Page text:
Illustrations by @carcazan
Is there an implicit hierarchy of power, even in work and activities intended to create social justice? How do we make that visible? What do we about it? Who ‘gets to’ lead parliamentary advocacy work and why? Why are we afraid of asking such a question? The Refugee Tales have recently made a decision that its parliamentary activities will be, from now on, led by people with lived experience of immigration detention. We asked Anna Pincus (@TreesAnna), Director of Gatwick Detainee Welfare Group, who runs the Refugee Tales, to tell us why and how they reached their conclusion. PS – If you are not familiar with the Refugee Tales, we strongly recommend you visit their website and find out more.
We celebrate our small charity where change can be created without us having to recast a weighty infrastructure. We can adapt and develop and respond to the external environment and our own learning swiftly.
It’s a flexibility that enabled Refugee Tales to grow from a small idea from our ‘outreach’ team planning the Gatwick Detainee Welfare Group response to Refugee Week, through three books and five walks, to the platform that it has now and the international connections it is developing.
The Better Imagined
The conversations emanating from Refugee Tales are all about ‘the better imagined’ in the words of Ali Smith. The books are used as tools to amplify our calls for an end to the discriminatory practice of indefinite detention. As an organisation, we have developed three ‘lenses’ that we apply to our work: is it ethical, is it creative, and is it the best possible way. When applying these to the way we were using the books as tools to have conversations with parliamentarians, we felt that we needed to break down hierarchies in our own organisation.
Our community included people who had experienced detention and we discussed their leading our parliamentary work. It wasn’t always an easy conversation. We were even advised that it would never work and that experts by experience would be inconvenienced if MPs cancelled meetings at the last minute. I raised this with Mishka from Freed Voices. How do you feel if a meeting is cancelled at the last minute? ‘I think, great’, he said… ‘I can go away and use that time to prepare for the next meeting!’
When we started Refugee Tales we thought walking was a way of getting from A to B. We never realised that the walking and the sharing on the walk would create community in the way that it has. We never realised how empowering the community would become. There is a strength in walking together having left our everyday lives behind.
Starting afresh together on a common journey gives us all an equal strength. The July walking journey has given us confidence as a group and that powers many other journeys – whether it be the personal confidence to learn a new skill or a collective confidence to speak out and call for our rights in a more direct way. It is our footsteps across the North Downs Way, from Runnymede where we felt at the heart of the Magna Carta, along the coast looking out at the border, that have led us to embark on self-advocacy as the way we call for an end to indefinite detention. It is the peer support in our walking community that extends our capacity and makes new things possible.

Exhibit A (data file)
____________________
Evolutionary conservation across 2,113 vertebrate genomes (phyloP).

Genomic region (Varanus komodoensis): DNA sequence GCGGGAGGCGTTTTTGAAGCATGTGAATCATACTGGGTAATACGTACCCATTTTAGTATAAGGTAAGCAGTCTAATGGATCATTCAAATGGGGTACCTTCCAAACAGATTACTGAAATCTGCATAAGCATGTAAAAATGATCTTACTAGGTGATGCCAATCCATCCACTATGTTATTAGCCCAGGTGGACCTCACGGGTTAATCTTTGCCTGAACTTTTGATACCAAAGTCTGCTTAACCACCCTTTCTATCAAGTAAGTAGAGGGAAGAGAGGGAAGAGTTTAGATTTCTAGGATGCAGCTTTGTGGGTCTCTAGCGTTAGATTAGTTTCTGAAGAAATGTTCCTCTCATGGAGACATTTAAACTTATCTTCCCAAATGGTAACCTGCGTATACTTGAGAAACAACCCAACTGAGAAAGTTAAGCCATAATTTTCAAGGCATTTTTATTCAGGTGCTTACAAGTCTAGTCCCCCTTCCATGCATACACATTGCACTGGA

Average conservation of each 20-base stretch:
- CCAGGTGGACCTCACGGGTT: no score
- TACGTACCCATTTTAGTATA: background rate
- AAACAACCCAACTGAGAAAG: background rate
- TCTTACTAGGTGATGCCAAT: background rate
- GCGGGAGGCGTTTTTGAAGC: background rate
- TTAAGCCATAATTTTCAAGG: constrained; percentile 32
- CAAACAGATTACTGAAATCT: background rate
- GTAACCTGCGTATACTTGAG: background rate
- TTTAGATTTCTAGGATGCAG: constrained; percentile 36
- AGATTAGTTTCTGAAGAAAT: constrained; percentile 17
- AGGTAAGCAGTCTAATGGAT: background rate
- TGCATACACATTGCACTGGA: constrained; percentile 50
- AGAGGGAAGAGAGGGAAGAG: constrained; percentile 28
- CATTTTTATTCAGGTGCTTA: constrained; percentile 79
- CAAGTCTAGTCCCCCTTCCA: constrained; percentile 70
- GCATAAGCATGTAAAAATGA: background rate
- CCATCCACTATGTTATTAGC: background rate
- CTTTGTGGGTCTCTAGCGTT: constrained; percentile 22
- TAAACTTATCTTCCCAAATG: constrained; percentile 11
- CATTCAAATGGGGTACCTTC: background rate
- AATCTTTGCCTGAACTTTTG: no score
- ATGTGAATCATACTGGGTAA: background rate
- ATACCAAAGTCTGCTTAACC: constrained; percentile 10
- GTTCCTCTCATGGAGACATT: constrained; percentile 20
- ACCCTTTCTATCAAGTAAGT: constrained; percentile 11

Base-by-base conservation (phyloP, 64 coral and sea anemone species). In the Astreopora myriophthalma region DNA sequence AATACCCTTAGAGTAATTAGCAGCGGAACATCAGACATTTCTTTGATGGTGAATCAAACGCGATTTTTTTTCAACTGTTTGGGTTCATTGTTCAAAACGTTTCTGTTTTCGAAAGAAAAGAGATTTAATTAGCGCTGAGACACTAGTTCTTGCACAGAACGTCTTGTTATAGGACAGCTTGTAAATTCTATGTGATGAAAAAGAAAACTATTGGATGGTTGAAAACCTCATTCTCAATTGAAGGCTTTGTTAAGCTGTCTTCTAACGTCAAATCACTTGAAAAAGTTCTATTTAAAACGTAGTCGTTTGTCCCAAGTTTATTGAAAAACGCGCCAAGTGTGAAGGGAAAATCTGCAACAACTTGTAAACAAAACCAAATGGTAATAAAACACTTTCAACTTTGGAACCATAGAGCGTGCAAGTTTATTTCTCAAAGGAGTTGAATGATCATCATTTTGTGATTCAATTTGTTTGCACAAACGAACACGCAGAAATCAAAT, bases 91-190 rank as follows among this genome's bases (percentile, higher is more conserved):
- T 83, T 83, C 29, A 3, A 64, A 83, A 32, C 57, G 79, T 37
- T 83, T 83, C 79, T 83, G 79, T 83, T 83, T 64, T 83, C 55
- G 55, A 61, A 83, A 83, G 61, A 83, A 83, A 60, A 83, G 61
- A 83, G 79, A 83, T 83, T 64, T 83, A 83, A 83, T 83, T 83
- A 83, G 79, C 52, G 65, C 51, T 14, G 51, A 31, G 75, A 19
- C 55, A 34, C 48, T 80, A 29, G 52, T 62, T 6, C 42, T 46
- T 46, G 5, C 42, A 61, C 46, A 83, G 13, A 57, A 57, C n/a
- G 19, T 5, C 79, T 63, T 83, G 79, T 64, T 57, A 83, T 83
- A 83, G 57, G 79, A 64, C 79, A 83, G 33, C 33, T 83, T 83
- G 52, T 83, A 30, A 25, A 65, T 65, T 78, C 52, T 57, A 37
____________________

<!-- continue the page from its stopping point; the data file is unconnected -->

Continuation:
The storytelling that Refugee Tales has embodied over five years helps shift xenophobic narratives about migrants and a way of working with people who have lived experience to create their own conversations about our shared futures is our next step. Sana Mustafa of the Network for Refugee Voices writes ‘Nothing about us without us’.
The way Refugee Tales opens up the landscape, opens conversations and hopefully opens hearts has changed the way we work on many levels. Other than breaking down internal hierarchies, other openings have been our many collaborations. Starting with the University of Kent as a key partner, we wondered at first how discussing ideas in an academic environment could really create change on the ground. It has! Processing, understanding and learning has filtered through to who we are, what we do and how we do it.
Collaboration has enabled us to identify issues and solutions we may not have considered and to place learning at the heart of practice. This is a long way from developing a policy and that being the passed down wisdom that we adhere to – it’s a process of collective learning, testing, changing, learning and more learning again.
Nothing Stands Still for Long
It’s not always easy. ‘Nothing stands still for long’ is a grumble we’ve heard more than once. But we’re working in a volatile external environment and we can’t afford to stagnate. Our new partner is Lauren from Right to Remain who has introduced us to Sherry Arnstein’s ladder of citizen participation. She’s exploring with us who has the power in our organisation when important decisions are made. We aspire to citizen control through delegation and partnership.
We’ve long been inspired by the work of Freed Voices but developing such a project as an add on was never the way forward. Our similar path has grown out of our developing community of walkers in a gradual journey. In the sector, we all bring different ways of working as we live and breathe our call for an end to indefinite detention and the combined tapestry of approaches amplifies our voices. It’s a privilege to work with every group creating change.
Our first newsletter written by those with lived experience of detention launches in December and the first workshop for our self-advocacy team takes place with Lauren in November. I was invited to write this blog for Unlocking Detention and to describe the new direction of our self-advocacy project. Thank you. Next year I wish you to hear silence from me and hope those with lived experience of detention will write for us as they jointly occupy the space of our imagining better.